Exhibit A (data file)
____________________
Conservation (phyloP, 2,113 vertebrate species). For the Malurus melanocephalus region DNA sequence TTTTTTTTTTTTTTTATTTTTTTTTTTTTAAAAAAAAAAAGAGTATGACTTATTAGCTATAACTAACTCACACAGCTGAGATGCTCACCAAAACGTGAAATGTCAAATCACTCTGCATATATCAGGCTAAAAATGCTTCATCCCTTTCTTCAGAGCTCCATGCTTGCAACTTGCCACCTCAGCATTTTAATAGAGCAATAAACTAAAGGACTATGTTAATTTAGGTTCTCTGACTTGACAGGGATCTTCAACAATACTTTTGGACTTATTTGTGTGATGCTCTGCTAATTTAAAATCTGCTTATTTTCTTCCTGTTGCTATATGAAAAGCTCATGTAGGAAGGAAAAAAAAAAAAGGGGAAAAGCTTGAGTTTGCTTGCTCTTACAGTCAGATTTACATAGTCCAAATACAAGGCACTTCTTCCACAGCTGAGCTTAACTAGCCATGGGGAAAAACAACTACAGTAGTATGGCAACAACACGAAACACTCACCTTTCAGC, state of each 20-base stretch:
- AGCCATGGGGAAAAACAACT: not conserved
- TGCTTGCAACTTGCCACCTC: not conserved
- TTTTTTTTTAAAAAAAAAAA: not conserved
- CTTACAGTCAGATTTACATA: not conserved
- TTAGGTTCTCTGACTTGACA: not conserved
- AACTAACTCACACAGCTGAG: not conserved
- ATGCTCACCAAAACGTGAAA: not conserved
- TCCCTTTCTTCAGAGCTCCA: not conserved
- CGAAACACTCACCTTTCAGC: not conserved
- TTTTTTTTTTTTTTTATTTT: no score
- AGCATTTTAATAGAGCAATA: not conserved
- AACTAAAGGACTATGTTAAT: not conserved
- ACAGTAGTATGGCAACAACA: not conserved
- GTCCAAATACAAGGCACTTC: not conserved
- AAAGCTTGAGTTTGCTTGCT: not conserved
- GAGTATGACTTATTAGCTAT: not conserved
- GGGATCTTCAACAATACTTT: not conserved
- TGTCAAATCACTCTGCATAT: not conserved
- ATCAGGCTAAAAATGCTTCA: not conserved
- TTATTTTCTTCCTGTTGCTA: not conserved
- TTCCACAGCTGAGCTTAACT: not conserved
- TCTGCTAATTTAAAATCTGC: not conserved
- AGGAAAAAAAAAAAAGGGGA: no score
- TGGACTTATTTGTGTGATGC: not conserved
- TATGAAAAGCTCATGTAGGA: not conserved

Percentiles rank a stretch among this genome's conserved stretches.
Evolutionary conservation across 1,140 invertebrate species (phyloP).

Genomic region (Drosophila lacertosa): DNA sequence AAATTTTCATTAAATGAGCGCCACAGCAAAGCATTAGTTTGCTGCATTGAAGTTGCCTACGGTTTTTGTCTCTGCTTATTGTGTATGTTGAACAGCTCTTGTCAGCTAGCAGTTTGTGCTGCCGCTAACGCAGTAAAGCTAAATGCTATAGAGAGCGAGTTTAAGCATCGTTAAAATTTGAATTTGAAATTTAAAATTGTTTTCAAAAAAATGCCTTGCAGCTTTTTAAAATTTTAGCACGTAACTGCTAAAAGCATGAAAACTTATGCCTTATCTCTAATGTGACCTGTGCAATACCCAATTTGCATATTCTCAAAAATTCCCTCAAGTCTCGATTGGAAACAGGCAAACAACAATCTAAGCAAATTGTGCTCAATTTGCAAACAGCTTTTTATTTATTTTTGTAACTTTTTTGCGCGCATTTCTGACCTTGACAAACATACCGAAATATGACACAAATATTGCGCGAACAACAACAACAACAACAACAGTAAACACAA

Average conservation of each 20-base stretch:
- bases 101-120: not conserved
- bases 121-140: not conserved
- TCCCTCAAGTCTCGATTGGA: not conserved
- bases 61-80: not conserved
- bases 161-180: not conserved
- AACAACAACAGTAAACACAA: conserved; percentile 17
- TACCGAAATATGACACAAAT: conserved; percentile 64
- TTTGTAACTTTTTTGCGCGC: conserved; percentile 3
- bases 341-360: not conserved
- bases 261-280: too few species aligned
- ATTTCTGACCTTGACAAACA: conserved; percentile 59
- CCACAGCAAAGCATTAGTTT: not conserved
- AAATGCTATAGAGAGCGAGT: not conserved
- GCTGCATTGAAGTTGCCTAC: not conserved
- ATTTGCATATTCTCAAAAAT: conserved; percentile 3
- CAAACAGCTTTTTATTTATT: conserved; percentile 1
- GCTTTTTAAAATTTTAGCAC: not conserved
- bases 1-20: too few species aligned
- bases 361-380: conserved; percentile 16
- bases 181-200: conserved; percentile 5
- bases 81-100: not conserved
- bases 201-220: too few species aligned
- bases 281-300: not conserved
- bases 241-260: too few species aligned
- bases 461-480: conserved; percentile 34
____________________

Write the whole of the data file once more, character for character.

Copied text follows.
Conservation (phyloP, 2,113 vertebrate species). For the Malurus melanocephalus region DNA sequence TTTTTTTTTTTTTTTATTTTTTTTTTTTTAAAAAAAAAAAGAGTATGACTTATTAGCTATAACTAACTCACACAGCTGAGATGCTCACCAAAACGTGAAATGTCAAATCACTCTGCATATATCAGGCTAAAAATGCTTCATCCCTTTCTTCAGAGCTCCATGCTTGCAACTTGCCACCTCAGCATTTTAATAGAGCAATAAACTAAAGGACTATGTTAATTTAGGTTCTCTGACTTGACAGGGATCTTCAACAATACTTTTGGACTTATTTGTGTGATGCTCTGCTAATTTAAAATCTGCTTATTTTCTTCCTGTTGCTATATGAAAAGCTCATGTAGGAAGGAAAAAAAAAAAAGGGGAAAAGCTTGAGTTTGCTTGCTCTTACAGTCAGATTTACATAGTCCAAATACAAGGCACTTCTTCCACAGCTGAGCTTAACTAGCCATGGGGAAAAACAACTACAGTAGTATGGCAACAACACGAAACACTCACCTTTCAGC, state of each 20-base stretch:
- AGCCATGGGGAAAAACAACT: not conserved
- TGCTTGCAACTTGCCACCTC: not conserved
- TTTTTTTTTAAAAAAAAAAA: not conserved
- CTTACAGTCAGATTTACATA: not conserved
- TTAGGTTCTCTGACTTGACA: not conserved
- AACTAACTCACACAGCTGAG: not conserved
- ATGCTCACCAAAACGTGAAA: not conserved
- TCCCTTTCTTCAGAGCTCCA: not conserved
- CGAAACACTCACCTTTCAGC: not conserved
- TTTTTTTTTTTTTTTATTTT: no score
- AGCATTTTAATAGAGCAATA: not conserved
- AACTAAAGGACTATGTTAAT: not conserved
- ACAGTAGTATGGCAACAACA: not conserved
- GTCCAAATACAAGGCACTTC: not conserved
- AAAGCTTGAGTTTGCTTGCT: not conserved
- GAGTATGACTTATTAGCTAT: not conserved
- GGGATCTTCAACAATACTTT: not conserved
- TGTCAAATCACTCTGCATAT: not conserved
- ATCAGGCTAAAAATGCTTCA: not conserved
- TTATTTTCTTCCTGTTGCTA: not conserved
- TTCCACAGCTGAGCTTAACT: not conserved
- TCTGCTAATTTAAAATCTGC: not conserved
- AGGAAAAAAAAAAAAGGGGA: no score
- TGGACTTATTTGTGTGATGC: not conserved
- TATGAAAAGCTCATGTAGGA: not conserved

Percentiles rank a stretch among this genome's conserved stretches.
Evolutionary conservation across 1,140 invertebrate species (phyloP).

Genomic region (Drosophila lacertosa): DNA sequence AAATTTTCATTAAATGAGCGCCACAGCAAAGCATTAGTTTGCTGCATTGAAGTTGCCTACGGTTTTTGTCTCTGCTTATTGTGTATGTTGAACAGCTCTTGTCAGCTAGCAGTTTGTGCTGCCGCTAACGCAGTAAAGCTAAATGCTATAGAGAGCGAGTTTAAGCATCGTTAAAATTTGAATTTGAAATTTAAAATTGTTTTCAAAAAAATGCCTTGCAGCTTTTTAAAATTTTAGCACGTAACTGCTAAAAGCATGAAAACTTATGCCTTATCTCTAATGTGACCTGTGCAATACCCAATTTGCATATTCTCAAAAATTCCCTCAAGTCTCGATTGGAAACAGGCAAACAACAATCTAAGCAAATTGTGCTCAATTTGCAAACAGCTTTTTATTTATTTTTGTAACTTTTTTGCGCGCATTTCTGACCTTGACAAACATACCGAAATATGACACAAATATTGCGCGAACAACAACAACAACAACAACAGTAAACACAA

Average conservation of each 20-base stretch:
- bases 101-120: not conserved
- bases 121-140: not conserved
- TCCCTCAAGTCTCGATTGGA: not conserved
- bases 61-80: not conserved
- bases 161-180: not conserved
- AACAACAACAGTAAACACAA: conserved; percentile 17
- TACCGAAATATGACACAAAT: conserved; percentile 64
- TTTGTAACTTTTTTGCGCGC: conserved; percentile 3
- bases 341-360: not conserved
- bases 261-280: too few species aligned
- ATTTCTGACCTTGACAAACA: conserved; percentile 59
- CCACAGCAAAGCATTAGTTT: not conserved
- AAATGCTATAGAGAGCGAGT: not conserved
- GCTGCATTGAAGTTGCCTAC: not conserved
- ATTTGCATATTCTCAAAAAT: conserved; percentile 3
- CAAACAGCTTTTTATTTATT: conserved; percentile 1
- GCTTTTTAAAATTTTAGCAC: not conserved
- bases 1-20: too few species aligned
- bases 361-380: conserved; percentile 16
- bases 181-200: conserved; percentile 5
- bases 81-100: not conserved
- bases 201-220: too few species aligned
- bases 281-300: not conserved
- bases 241-260: too few species aligned
- bases 461-480: conserved; percentile 34